The joint exercise began in 1992 in a modest way; it went on to acquire greater muscle in the succeeding years. The Manmohan Singh government took the exercise several notches higher; in 2007, India invited Japan, Australia and Singapore to be part of the drill. The five-nation joint exercise infuriated China to such an extent that it issued demarches against the manoeuvre. Australia then backed out from the subsequent strategic dialogue (Quadrilateral Security Initiative) fearing the Chinese backlash. The Australian action displeased India to no end.
Now, that Australia is facing the Chinese heat again and it wants to break free from the Chinese domination, it has been earnestly requesting India to re-admit it in the annual exercise. But India has stubbornly refused to accede to Australia's plea. Australia even pleaded to be given an observer status in the Malabar exercise; but, after dithering over it for a long time, India finally rejected the plea last month. There is a lingering view that India still looks upon Australia as an unreliable strategic ally.
Many in India view Australia's burgeoning economic and political ties with China with suspicion. As an analyst said: "A section of New Delhi's policy elite believes that China's associations in Australia are so vast and intricate that Beijing may even have infiltrated Canberra's political establishment."
While India has cast aside Australia's entreaties, it has had no hesitation in embracing Japan for two reasons: first, Japan has been also in an adversarial relationship with China and would be a strategic Asian ally of India in the eventuality of any maritime conflict in the region. Secondly, the USA has been pushing the case of Japan to build an India-Japan strategic relationship to counter the Chinese designs. Japan first joined the exercise in 2014. It has become a permanent fixture in the three-nation naval exercise since 2015.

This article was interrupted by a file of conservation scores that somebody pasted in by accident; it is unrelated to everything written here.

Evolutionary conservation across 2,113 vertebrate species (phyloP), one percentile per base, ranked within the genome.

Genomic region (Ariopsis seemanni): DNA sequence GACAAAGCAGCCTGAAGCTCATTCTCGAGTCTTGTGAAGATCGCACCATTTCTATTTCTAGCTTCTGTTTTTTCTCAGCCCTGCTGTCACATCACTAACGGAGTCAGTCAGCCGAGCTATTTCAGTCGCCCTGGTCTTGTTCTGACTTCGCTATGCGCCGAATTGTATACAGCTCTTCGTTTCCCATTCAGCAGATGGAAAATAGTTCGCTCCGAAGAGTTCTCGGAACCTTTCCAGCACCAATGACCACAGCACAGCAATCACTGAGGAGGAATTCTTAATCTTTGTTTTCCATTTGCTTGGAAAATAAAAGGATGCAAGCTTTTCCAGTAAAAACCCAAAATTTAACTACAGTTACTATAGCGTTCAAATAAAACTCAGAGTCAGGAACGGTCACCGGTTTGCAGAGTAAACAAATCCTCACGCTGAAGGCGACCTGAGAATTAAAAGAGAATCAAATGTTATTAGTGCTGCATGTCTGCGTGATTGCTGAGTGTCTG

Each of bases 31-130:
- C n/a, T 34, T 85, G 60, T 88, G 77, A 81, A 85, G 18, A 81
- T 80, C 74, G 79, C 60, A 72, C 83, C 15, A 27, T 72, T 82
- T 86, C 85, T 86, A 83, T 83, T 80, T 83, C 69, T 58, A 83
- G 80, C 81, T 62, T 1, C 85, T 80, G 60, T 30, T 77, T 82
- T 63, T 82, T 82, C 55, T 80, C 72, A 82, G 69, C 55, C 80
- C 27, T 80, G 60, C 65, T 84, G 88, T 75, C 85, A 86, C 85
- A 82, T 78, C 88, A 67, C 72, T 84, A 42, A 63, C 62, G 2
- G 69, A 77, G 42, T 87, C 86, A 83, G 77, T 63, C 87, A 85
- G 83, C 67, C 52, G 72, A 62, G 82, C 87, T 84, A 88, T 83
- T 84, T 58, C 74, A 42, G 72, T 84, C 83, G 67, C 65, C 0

By admitting Japan to be an institutional part of the trilateral naval exercise, India has upped the ante against China. There is, of course, no doubt that China is far ahead of India, both economically and militarily. But India today is in a position to demonstrate it is no more a pushover.
India's supreme confidence was manifest when the Narendra Modi government decided to boycott the One Belt, One Road (OBOR) initiative of China; it also gave a miss to the Belt and Road Forum (BRF) showcased by Beijing in May this year in which almost 100 countries (including the USA, Japan and South Korea) and 29 heads of state (including the likes of Vladimir Putin, the Russian president) participated. India did not even send its ambassador in Beijing as a token representation as it wanted to bring home its objection to the creation of the China-Pakistan Economic Corridor in the disputed territory occupied by Pakistan.
India's self-assuredness is again evident from its firm position in the Doklam border dispute; it has gone ahead and stopped Chinese construction of a road in the disputed territory and refused to back off despite serious threats from the Chinese authorities.
The Malabar exercise is another assertion of India's self-confidence to conduct its foreign policy on its own terms, undeterred by the dispositions by other powers. The independent foreign policy is a legacy that India has succeeded in carrying on despite the changes in governments as well as policy prescriptions.
Published Date: Jul 13, 2017 13:08 PM | Updated Date: Jul 13, 2017 13:08 PM